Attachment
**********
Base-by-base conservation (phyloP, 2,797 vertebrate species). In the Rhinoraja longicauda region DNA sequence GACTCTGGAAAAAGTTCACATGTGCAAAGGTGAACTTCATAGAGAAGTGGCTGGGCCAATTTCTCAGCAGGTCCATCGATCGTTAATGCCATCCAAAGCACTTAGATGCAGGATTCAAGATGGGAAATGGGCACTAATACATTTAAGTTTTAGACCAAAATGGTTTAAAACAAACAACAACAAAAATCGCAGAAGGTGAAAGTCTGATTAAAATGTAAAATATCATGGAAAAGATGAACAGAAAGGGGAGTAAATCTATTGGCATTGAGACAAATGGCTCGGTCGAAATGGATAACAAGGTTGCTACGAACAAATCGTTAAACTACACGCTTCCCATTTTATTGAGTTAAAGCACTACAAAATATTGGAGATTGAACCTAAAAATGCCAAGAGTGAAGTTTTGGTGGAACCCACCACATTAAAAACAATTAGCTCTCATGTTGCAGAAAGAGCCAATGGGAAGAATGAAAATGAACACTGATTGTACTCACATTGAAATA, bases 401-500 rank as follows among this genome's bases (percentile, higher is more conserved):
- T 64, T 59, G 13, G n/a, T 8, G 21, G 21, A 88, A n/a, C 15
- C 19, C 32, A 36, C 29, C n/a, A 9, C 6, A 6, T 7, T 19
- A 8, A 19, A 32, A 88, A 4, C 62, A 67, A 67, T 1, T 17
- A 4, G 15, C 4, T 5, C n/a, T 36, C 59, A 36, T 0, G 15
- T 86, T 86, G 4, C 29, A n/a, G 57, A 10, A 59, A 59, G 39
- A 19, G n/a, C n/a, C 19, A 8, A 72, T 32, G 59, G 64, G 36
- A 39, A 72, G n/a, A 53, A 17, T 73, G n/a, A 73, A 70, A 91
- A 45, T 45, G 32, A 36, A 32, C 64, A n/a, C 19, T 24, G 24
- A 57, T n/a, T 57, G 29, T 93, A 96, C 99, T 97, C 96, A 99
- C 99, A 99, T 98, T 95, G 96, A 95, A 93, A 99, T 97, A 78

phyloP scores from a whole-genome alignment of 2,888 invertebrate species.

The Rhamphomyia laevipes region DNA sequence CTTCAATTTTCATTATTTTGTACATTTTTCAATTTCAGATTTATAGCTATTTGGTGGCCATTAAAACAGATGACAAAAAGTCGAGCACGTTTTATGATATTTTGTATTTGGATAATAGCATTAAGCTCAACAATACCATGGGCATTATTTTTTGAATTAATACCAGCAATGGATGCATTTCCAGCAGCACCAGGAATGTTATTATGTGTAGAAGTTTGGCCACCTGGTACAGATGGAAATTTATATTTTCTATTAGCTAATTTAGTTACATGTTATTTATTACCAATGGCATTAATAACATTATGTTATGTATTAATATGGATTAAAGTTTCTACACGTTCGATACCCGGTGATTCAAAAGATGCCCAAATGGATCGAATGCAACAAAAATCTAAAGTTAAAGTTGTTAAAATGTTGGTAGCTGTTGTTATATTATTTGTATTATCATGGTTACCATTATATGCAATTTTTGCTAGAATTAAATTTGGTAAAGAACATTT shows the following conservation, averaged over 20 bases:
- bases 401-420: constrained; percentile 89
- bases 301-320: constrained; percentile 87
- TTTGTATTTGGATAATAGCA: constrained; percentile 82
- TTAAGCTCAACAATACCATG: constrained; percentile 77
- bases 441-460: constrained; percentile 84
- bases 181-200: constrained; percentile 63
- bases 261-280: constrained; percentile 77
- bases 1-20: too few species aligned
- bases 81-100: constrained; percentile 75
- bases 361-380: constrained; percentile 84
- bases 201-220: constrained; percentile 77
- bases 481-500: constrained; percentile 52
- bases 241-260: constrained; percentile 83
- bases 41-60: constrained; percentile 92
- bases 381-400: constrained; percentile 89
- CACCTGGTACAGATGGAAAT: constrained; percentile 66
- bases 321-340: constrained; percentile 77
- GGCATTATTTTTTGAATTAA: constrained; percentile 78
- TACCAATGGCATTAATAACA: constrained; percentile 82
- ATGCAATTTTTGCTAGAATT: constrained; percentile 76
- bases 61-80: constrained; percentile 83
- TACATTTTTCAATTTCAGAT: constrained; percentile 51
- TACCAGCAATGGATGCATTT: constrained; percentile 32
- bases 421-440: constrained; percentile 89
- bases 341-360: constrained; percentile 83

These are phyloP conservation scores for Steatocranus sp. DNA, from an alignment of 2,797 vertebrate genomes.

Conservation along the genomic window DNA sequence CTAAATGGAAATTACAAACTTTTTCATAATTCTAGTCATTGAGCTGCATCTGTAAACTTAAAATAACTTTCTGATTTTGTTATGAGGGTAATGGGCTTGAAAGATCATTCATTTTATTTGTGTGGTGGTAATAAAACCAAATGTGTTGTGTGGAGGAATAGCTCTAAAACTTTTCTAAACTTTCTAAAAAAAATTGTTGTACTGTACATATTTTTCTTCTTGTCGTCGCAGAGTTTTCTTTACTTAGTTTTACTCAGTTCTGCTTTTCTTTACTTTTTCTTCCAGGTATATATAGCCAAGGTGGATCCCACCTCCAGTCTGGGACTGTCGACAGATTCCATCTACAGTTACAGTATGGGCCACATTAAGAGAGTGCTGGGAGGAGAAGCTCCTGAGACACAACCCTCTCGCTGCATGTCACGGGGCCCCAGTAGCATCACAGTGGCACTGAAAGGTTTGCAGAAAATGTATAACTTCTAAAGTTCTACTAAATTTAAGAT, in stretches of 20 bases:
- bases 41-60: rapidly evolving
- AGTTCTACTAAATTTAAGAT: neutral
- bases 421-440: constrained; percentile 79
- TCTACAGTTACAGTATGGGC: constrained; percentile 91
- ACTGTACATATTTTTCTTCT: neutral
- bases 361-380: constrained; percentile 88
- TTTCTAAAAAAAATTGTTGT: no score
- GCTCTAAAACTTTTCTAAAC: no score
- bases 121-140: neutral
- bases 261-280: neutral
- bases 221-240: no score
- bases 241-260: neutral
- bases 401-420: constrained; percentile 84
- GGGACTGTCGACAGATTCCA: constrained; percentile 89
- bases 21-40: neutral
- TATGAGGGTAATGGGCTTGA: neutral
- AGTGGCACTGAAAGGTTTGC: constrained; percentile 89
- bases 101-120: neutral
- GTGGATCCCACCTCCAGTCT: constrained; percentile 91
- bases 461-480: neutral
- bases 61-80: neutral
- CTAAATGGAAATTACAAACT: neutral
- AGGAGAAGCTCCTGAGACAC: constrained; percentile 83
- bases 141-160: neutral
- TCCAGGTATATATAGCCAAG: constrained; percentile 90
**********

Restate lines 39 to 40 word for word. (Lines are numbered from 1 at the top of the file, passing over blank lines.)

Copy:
These are phyloP conservation scores for Steatocranus sp. DNA, from an alignment of 2,797 vertebrate genomes.

Conservation along the genomic window DNA sequence CTAAATGGAAATTACAAACTTTTTCATAATTCTAGTCATTGAGCTGCATCTGTAAACTTAAAATAACTTTCTGATTTTGTTATGAGGGTAATGGGCTTGAAAGATCATTCATTTTATTTGTGTGGTGGTAATAAAACCAAATGTGTTGTGTGGAGGAATAGCTCTAAAACTTTTCTAAACTTTCTAAAAAAAATTGTTGTACTGTACATATTTTTCTTCTTGTCGTCGCAGAGTTTTCTTTACTTAGTTTTACTCAGTTCTGCTTTTCTTTACTTTTTCTTCCAGGTATATATAGCCAAGGTGGATCCCACCTCCAGTCTGGGACTGTCGACAGATTCCATCTACAGTTACAGTATGGGCCACATTAAGAGAGTGCTGGGAGGAGAAGCTCCTGAGACACAACCCTCTCGCTGCATGTCACGGGGCCCCAGTAGCATCACAGTGGCACTGAAAGGTTTGCAGAAAATGTATAACTTCTAAAGTTCTACTAAATTTAAGAT, in stretches of 20 bases: